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If you are a good reader, I would recommend Eliot’s Middlemarch. It is arguably Eliot’s most accomplished novel. In the late 90’s, it was #1 on the U.K.’s list of “100 most important novels” list. Additionally, Virginia Woolf felt it was, “One of the few English novels written for grown-up people.” Although her diction may be hard to wade through at times, Middlemarch addresses issues which were controversial at the time it was written. Eliot’s choice to use a Jewish hero as the protagonist was harshly criticized as “unrealistic and offensive.” Yet, the novel highlights British intolerance and eventually launched her career as an important literary figure of her age.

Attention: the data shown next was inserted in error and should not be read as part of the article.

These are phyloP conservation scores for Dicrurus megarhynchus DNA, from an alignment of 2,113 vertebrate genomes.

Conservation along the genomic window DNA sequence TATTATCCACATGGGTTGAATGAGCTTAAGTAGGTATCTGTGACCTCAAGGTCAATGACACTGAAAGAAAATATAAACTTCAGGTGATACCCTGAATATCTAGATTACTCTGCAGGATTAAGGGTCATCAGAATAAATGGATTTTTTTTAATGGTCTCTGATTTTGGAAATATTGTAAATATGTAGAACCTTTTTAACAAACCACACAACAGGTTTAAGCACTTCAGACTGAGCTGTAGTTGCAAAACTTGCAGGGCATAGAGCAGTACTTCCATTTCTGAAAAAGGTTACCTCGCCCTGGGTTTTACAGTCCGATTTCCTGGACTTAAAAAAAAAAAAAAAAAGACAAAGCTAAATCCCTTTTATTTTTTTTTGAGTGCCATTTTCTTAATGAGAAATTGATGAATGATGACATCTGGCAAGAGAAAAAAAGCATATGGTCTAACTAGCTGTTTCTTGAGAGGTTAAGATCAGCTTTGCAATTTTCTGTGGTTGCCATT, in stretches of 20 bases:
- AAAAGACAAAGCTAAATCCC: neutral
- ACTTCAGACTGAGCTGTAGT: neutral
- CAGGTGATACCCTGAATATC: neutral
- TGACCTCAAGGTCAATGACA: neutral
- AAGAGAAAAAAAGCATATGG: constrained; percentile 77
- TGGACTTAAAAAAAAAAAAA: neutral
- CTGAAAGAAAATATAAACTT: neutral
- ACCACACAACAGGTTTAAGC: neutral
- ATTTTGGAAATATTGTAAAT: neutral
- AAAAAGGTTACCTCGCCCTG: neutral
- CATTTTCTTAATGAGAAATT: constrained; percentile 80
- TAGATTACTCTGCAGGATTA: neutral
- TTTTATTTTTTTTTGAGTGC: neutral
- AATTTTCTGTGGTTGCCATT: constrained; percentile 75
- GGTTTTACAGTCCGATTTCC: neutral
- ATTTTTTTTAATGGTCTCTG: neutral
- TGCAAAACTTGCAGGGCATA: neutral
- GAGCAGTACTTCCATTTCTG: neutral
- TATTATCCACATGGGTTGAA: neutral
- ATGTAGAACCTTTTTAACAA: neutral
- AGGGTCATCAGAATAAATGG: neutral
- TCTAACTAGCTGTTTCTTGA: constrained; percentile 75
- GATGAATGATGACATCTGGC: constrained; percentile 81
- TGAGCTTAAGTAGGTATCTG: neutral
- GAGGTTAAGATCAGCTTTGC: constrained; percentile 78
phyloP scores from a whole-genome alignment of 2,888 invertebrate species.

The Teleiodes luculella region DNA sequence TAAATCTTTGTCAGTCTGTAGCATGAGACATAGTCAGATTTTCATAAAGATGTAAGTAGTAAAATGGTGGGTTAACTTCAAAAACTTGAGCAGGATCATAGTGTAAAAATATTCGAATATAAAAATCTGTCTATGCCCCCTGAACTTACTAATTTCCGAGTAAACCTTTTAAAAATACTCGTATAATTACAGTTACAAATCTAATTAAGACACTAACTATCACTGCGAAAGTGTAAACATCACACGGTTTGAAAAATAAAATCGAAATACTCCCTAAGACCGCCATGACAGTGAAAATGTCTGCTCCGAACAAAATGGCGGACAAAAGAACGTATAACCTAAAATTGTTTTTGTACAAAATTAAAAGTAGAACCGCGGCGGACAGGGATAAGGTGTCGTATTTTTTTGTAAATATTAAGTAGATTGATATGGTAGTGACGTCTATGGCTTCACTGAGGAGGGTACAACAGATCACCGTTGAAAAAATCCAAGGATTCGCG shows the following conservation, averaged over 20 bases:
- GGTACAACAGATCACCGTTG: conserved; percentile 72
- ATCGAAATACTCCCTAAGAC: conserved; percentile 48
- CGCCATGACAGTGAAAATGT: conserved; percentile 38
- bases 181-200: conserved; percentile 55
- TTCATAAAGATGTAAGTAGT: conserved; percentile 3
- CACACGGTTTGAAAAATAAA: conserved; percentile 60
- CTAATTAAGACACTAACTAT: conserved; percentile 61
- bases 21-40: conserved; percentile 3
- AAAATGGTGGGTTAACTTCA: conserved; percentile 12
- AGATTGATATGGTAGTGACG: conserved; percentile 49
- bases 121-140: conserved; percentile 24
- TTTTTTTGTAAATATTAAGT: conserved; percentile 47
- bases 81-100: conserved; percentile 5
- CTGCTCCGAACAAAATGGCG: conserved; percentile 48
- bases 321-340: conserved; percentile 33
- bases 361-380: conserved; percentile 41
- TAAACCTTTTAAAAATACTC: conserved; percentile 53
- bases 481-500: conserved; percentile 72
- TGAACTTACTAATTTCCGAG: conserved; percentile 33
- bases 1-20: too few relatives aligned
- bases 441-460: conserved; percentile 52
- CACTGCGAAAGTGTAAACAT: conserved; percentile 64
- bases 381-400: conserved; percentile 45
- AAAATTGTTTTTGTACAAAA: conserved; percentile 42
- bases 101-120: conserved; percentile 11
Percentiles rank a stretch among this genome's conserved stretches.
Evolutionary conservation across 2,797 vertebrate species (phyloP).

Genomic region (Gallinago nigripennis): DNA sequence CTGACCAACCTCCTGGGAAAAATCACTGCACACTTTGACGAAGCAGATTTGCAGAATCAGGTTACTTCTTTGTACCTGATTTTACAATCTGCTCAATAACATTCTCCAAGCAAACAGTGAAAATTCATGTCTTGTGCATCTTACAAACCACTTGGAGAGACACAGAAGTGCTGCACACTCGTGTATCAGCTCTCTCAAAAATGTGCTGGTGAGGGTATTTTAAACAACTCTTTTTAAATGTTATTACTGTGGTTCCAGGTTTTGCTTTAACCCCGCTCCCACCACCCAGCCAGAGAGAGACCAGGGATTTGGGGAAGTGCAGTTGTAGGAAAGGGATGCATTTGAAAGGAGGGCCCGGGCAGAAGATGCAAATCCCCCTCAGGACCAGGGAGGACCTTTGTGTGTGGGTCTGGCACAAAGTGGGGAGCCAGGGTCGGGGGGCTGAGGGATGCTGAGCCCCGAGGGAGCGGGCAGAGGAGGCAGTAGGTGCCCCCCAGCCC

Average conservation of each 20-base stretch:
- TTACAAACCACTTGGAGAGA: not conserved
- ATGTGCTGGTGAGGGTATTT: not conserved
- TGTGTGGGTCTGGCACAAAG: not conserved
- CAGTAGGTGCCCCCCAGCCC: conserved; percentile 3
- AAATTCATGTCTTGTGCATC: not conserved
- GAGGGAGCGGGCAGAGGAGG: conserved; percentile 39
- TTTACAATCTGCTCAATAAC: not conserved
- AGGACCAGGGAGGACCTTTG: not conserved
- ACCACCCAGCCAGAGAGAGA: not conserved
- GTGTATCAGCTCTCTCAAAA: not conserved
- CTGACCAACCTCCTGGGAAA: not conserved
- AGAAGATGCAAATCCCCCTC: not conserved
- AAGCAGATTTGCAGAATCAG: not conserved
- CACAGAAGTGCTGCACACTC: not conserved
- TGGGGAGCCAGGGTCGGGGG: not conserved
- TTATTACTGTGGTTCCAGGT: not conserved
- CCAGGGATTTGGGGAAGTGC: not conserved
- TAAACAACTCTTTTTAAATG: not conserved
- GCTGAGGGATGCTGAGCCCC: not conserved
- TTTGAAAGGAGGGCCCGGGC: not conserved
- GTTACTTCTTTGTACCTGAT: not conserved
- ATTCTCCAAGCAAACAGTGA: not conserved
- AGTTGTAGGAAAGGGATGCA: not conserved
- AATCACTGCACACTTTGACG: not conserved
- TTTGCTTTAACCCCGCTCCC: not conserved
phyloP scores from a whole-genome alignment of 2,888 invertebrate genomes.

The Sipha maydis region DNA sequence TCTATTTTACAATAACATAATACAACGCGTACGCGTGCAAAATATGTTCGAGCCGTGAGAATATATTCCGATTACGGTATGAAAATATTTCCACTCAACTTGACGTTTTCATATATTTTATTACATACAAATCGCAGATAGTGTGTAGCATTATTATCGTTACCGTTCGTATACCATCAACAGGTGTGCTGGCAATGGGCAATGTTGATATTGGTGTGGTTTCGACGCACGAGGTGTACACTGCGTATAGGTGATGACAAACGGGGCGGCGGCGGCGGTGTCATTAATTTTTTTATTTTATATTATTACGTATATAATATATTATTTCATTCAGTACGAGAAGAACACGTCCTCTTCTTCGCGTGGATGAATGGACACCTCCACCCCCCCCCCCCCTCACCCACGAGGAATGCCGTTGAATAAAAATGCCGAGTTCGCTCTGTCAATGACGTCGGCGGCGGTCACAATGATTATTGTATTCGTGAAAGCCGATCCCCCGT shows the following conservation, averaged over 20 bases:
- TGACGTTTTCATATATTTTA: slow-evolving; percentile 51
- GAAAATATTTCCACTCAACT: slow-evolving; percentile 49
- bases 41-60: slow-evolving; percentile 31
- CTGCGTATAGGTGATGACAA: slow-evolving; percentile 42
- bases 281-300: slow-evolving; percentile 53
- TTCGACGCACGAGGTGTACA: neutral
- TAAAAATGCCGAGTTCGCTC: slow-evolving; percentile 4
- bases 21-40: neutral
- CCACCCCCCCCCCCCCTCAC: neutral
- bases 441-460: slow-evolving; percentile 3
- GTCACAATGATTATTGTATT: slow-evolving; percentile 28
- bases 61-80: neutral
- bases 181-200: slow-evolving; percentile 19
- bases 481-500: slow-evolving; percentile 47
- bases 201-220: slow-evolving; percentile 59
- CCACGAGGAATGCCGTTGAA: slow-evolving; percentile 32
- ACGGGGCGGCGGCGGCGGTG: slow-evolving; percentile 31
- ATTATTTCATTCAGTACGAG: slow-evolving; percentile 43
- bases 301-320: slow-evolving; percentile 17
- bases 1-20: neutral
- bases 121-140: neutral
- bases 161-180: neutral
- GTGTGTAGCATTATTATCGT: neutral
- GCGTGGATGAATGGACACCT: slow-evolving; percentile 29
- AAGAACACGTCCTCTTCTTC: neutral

If, however, you are not a motivated reader, it may be difficult to keep track of the many twisting storylines. Another popular novel, and one of my personal favorites, is Silas Marner. The book is set in English countryside and deals with religious and ethical quandaries. Eliot implies that the church is only useful in that it keeps people somewhat satisfied with the idea of a God who is good. In the end, Eliot’s portrayal of the church corresponds to Karl Marx’s criticism that “religion is the opiate of the masses.” It will take a while before you will become engaged with the plot but this book is a more accessible read.
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